“I know it’s a little late for you, but we’re going to see Cats at 10:30. Would you want to join us?”
That was the question posed to me while waiting in line to see Star Wars: The Rise of Skywalker with my friends (the same friends with whom I met Tommy Wiseau and who showed me Ryan’s Babe for the first time) on December 14, 2019. It lead to an enjoyable night out, but I have not known true peace since the credits rolled on that movie.
What’s The Plot?
But the Jellicles needs to be on the lookout – cat super-criminal Macavity and his henchcats are looking to make him the Jellicle Choice and will go to great lengths to do so…
Who Made This Beautiful Garbage?
Five Reasons to See It
- Taylor Swift and Andrew Lloyd Webber co-wrote an original song for the flick. It’s a lyrical counterpoint to the musical best known song “Memory” entitled “Beautiful Ghosts“, in which Victoria sings about how she’d love to have the lost glory days that Grizabella laments. It’s pretty good and helps craft some kind of through-line for the characters (lacked by the stage version).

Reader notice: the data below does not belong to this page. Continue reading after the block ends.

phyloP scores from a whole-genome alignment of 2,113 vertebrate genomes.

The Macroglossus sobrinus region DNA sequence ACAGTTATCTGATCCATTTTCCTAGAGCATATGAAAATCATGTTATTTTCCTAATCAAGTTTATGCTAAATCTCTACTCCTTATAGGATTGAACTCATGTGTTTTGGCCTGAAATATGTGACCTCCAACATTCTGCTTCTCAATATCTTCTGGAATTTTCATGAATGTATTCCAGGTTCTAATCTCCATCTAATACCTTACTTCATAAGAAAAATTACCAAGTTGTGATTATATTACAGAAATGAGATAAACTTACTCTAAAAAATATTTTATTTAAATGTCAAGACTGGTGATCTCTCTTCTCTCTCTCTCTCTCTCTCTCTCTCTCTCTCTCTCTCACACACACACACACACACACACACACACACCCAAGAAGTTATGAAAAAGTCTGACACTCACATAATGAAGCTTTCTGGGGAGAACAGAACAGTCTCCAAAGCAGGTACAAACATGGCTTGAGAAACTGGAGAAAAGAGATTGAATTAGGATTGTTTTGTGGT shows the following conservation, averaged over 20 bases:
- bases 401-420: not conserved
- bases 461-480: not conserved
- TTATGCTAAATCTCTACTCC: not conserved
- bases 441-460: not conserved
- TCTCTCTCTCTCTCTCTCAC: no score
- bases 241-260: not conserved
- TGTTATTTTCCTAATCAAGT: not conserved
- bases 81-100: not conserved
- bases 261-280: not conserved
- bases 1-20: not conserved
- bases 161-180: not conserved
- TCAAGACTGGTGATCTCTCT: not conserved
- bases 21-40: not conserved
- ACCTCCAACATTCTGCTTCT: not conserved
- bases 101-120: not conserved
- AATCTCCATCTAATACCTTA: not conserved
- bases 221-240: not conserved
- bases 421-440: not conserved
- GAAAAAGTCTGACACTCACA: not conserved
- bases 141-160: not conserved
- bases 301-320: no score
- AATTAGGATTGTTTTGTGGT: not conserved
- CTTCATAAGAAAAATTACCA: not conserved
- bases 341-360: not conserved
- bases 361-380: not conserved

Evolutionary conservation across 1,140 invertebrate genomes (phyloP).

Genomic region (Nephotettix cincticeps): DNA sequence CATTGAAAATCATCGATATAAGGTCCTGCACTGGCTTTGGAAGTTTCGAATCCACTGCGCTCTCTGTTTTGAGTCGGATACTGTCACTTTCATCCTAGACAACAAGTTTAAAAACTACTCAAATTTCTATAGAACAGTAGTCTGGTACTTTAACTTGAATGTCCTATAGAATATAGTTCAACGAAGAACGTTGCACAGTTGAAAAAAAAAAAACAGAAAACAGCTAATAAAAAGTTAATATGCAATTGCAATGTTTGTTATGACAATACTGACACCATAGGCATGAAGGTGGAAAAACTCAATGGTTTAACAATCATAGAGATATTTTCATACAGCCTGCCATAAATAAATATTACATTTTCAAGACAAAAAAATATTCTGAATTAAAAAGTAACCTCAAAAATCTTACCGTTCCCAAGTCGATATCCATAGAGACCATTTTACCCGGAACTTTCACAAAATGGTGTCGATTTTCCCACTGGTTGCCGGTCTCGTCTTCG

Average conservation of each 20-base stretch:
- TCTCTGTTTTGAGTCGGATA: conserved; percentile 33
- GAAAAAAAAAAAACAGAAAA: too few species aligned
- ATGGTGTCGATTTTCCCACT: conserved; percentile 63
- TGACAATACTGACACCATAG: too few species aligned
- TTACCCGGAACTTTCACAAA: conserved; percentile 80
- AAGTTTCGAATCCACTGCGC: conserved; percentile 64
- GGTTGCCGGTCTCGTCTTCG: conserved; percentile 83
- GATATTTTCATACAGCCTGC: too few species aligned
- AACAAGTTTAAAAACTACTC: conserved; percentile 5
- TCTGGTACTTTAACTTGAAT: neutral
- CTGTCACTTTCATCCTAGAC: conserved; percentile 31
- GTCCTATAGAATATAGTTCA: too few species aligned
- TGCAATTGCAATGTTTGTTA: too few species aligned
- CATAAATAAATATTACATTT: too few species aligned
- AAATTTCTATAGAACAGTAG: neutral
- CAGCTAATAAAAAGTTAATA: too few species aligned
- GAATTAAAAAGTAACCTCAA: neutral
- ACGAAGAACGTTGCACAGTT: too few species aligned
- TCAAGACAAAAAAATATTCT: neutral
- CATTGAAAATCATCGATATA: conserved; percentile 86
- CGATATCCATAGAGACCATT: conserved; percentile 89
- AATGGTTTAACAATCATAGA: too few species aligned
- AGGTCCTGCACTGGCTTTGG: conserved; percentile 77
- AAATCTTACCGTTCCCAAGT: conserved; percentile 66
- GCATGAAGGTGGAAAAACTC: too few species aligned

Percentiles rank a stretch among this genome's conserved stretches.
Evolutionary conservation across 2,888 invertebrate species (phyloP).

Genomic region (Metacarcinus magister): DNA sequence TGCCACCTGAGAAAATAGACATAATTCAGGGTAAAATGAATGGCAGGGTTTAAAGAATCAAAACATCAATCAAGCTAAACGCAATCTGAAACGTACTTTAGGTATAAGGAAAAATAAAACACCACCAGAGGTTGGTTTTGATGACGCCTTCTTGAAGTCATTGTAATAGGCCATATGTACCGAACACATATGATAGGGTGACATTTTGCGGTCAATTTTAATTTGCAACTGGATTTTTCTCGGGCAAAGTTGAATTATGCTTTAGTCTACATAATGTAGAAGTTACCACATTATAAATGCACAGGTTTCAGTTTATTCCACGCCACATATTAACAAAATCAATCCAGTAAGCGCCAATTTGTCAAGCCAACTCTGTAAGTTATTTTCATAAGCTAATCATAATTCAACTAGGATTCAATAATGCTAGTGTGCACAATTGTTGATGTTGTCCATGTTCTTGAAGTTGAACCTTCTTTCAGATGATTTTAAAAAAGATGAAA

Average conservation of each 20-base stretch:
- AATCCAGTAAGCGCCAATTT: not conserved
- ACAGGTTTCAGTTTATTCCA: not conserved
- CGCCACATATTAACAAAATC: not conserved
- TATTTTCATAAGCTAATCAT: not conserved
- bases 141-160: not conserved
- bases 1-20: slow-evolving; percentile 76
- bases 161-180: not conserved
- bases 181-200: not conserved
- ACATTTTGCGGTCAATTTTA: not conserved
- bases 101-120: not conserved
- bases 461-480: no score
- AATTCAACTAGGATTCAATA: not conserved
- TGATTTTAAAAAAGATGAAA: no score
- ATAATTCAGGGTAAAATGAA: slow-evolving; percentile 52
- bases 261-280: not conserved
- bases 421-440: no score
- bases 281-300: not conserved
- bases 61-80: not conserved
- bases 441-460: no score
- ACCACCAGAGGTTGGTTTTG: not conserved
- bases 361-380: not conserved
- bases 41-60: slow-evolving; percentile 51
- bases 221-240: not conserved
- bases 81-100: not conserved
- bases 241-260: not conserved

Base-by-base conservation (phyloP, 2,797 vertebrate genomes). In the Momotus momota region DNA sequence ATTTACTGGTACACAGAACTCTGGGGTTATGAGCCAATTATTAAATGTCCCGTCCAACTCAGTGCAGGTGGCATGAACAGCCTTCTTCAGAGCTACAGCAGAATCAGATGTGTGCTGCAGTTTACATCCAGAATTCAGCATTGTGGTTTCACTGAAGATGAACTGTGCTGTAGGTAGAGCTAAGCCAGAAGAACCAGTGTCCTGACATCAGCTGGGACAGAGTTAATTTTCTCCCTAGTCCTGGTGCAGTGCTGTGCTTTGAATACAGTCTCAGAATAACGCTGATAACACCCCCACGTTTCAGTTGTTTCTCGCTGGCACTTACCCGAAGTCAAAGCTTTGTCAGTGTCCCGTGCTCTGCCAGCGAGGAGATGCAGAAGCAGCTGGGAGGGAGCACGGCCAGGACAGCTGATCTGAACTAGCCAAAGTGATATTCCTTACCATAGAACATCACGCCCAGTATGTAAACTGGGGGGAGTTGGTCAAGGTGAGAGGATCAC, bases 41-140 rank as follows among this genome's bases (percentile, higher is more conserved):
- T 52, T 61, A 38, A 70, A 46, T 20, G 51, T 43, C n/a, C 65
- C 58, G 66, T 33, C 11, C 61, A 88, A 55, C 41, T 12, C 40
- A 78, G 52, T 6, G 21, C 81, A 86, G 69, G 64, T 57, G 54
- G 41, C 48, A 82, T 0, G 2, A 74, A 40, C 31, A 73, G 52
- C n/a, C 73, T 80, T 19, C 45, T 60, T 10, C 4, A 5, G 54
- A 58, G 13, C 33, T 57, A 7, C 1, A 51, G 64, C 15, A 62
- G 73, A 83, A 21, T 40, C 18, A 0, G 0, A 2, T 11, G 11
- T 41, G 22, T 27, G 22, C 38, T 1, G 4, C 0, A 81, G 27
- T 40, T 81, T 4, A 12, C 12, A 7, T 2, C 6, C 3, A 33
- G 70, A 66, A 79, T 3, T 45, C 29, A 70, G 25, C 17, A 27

- Every animal character that appears, including cockroaches trained to dance by Rebel Wilson’s Jennyanydots, have the same weirdly human faces as the cats. This makes Jennyanydots’ casual eating of the cockroaches even freakier looking.
- The scale of the cats to their surroundings varies wildly from shot to shot. It’s all part of the flick’s foul attempts to drive you mad.
- Macavity (Idris Elba) has, per Bombalurina’s (one-scene-wonder Taylor Swift) ode to him, broken “every human law”. How a cat has evaded taxes and targeted cultural sites during war I don’t know, but he found a way.
- Judi Dench’s Old Deuteronomy is occasionally called “Old Doot”. The highly respected leader of the cats, who decides who gets to die and be reincarnated, is called “Doot”.
This film is like a train wreck – you don’t want to keep looking, but you simply cannot look away. They tried really hard to take a plotless musical about some cats competing for the chance to die into a movie with some sort of plot, and they succeed to an extent, but the photo-realistic CGI cat people and the holdovers from the stage version ultimately render it one long acid trip you can safely watch with grandma.